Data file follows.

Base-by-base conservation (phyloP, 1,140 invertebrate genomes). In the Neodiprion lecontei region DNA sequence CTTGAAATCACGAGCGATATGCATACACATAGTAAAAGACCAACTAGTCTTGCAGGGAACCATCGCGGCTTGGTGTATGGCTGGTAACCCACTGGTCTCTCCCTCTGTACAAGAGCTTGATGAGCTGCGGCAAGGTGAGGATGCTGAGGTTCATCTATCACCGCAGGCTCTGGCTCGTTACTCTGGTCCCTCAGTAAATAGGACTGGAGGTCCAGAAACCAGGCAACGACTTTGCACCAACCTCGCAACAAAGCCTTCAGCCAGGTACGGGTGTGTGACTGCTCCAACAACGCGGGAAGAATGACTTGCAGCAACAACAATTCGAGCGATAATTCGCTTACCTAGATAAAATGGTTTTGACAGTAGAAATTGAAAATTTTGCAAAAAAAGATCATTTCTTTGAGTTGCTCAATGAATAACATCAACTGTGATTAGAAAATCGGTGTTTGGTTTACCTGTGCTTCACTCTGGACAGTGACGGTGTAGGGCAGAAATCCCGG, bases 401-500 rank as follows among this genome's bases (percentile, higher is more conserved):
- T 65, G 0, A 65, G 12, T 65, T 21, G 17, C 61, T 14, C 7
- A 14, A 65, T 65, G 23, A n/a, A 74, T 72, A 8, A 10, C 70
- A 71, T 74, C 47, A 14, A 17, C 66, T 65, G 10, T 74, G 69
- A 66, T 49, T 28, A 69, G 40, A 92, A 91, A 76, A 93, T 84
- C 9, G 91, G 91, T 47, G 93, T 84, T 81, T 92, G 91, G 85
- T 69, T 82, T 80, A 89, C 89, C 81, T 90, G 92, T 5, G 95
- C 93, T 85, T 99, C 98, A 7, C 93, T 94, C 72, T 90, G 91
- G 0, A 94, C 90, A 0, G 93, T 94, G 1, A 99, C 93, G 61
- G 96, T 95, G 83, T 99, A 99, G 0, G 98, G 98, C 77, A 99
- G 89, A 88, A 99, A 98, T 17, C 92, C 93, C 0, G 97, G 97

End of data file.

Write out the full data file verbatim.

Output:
Base-by-base conservation (phyloP, 1,140 invertebrate genomes). In the Neodiprion lecontei region DNA sequence CTTGAAATCACGAGCGATATGCATACACATAGTAAAAGACCAACTAGTCTTGCAGGGAACCATCGCGGCTTGGTGTATGGCTGGTAACCCACTGGTCTCTCCCTCTGTACAAGAGCTTGATGAGCTGCGGCAAGGTGAGGATGCTGAGGTTCATCTATCACCGCAGGCTCTGGCTCGTTACTCTGGTCCCTCAGTAAATAGGACTGGAGGTCCAGAAACCAGGCAACGACTTTGCACCAACCTCGCAACAAAGCCTTCAGCCAGGTACGGGTGTGTGACTGCTCCAACAACGCGGGAAGAATGACTTGCAGCAACAACAATTCGAGCGATAATTCGCTTACCTAGATAAAATGGTTTTGACAGTAGAAATTGAAAATTTTGCAAAAAAAGATCATTTCTTTGAGTTGCTCAATGAATAACATCAACTGTGATTAGAAAATCGGTGTTTGGTTTACCTGTGCTTCACTCTGGACAGTGACGGTGTAGGGCAGAAATCCCGG, bases 401-500 rank as follows among this genome's bases (percentile, higher is more conserved):
- T 65, G 0, A 65, G 12, T 65, T 21, G 17, C 61, T 14, C 7
- A 14, A 65, T 65, G 23, A n/a, A 74, T 72, A 8, A 10, C 70
- A 71, T 74, C 47, A 14, A 17, C 66, T 65, G 10, T 74, G 69
- A 66, T 49, T 28, A 69, G 40, A 92, A 91, A 76, A 93, T 84
- C 9, G 91, G 91, T 47, G 93, T 84, T 81, T 92, G 91, G 85
- T 69, T 82, T 80, A 89, C 89, C 81, T 90, G 92, T 5, G 95
- C 93, T 85, T 99, C 98, A 7, C 93, T 94, C 72, T 90, G 91
- G 0, A 94, C 90, A 0, G 93, T 94, G 1, A 99, C 93, G 61
- G 96, T 95, G 83, T 99, A 99, G 0, G 98, G 98, C 77, A 99
- G 89, A 88, A 99, A 98, T 17, C 92, C 93, C 0, G 97, G 97